The raunchy R-rated Grandma's Boy combines pot-smoking, big breasts, African bushmen, octogenarians, video-gaming techno-geeks--and one inappropriate masturbation scene--in one feel-good movie perfect for teenage boys. If they can get in, that is.
As inane and half-baked as Grandma's Boy is, it does have some redeeming qualities. The film revolves around Alex (Allen Covert), a 35 year-old former accountant and current pothead, who is following his dream of designing his own video game. His day job is testing video games for a gaming company filled with boys barely shaving (I can just hear the guys in the audience now: "Man, how can I get THAT job?"). When he gets evicted from his apartment, however, he's forced to move in with his sweet and adoring grandmother (Doris Roberts) and her two roommates (Shirley Jones and Shirley Knight). The rest of the plot is superfluous, something to do with a new hotshot gaming exec (Linda Cardellini) brought in to whip a new game into shape before it hits the streets, the ultra-nerdy genius (Joel David Moore) who created it and the game he ends up stealing from Alex. Whatever, just light another one up and turn on the Xbox, dude.
The film features all of producer Adam Sandler's cronies sans Sandler. Covert (i.e. Ten Second Tom in 50 First Dates), is the mastermind behind Grandma's Boy, having also co-written and produced it, so he naturally fits the part well. Good for him to finally get out of Sandler's shadow. The rest of the geeks and freaks do what they do, but you kind of have to wonder what Roberts, Knight and Jones (who really looks fabulous, by the way) were thinking when they signed on. The Everybody Loves Raymond alum is lovable enough as Alex's doting grandma. But Jones' character, Grace, is a been-there, done-that floozy who beds a twentysomething and Knight is dazed for most of the film, making happy faces out of the buffet of pills she takes in. A little embarrassing, yes, but they all looked like they had a grand time, so why not?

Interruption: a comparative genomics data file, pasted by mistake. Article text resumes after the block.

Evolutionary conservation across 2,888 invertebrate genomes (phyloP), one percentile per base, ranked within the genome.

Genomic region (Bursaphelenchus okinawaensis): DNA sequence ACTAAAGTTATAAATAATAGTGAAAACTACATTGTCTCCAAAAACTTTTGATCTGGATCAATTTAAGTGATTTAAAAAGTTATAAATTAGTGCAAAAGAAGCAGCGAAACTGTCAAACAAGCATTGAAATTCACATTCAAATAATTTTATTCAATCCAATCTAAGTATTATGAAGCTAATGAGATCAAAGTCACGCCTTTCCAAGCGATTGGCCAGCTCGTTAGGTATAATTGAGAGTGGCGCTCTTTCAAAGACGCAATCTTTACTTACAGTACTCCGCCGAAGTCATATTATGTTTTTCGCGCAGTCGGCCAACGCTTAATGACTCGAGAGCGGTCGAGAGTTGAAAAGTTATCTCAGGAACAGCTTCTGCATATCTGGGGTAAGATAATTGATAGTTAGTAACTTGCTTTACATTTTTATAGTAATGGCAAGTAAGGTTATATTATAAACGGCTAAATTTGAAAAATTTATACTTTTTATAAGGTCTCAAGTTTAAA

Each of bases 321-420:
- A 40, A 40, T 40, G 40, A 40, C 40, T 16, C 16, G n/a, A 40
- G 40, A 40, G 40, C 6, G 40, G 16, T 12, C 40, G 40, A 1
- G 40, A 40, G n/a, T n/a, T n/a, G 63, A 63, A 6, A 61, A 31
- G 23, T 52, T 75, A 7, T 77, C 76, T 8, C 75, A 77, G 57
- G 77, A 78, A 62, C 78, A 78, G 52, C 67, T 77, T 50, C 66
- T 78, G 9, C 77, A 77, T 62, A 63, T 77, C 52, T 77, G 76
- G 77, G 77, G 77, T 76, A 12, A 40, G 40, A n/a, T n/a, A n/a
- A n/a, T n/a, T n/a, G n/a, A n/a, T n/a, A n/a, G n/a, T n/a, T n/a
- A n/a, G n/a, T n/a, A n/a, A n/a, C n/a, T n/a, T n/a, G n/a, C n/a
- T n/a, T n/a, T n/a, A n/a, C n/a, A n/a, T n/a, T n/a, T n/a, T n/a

Have you ever noticed how Adam Sandler produces crude R-rated crap through his Happy Madison banner (Deuce Bigalow et. al.), but never actually stars in it? He saves all the safe, PG-13 stuff for himself, keeping his reputation in check. On the other hand, Covert obviously just wanted to make a dumb fun comedy, in the same vein as the National Lampoon series, and hired Nicholaus Goossen--who had been making short films for the Happy Madison website--to helm. The film isn't great, by any standards. In fact, as it starts off, you're really hoping it isn't going to any more painful than, say, Deuce Bigalow: European Gigolo. But then something surprising happens--it sort of grows on you. The whole video-gaming and stoner aspects lend themselves to a myriad of amusing situations, as does the scenario with the old ladies. Sure, the film is clearly aimed for a particular demographic, but it isn't a total waste of time for the rest of us.
Hollywood.com rated this film 2 stars.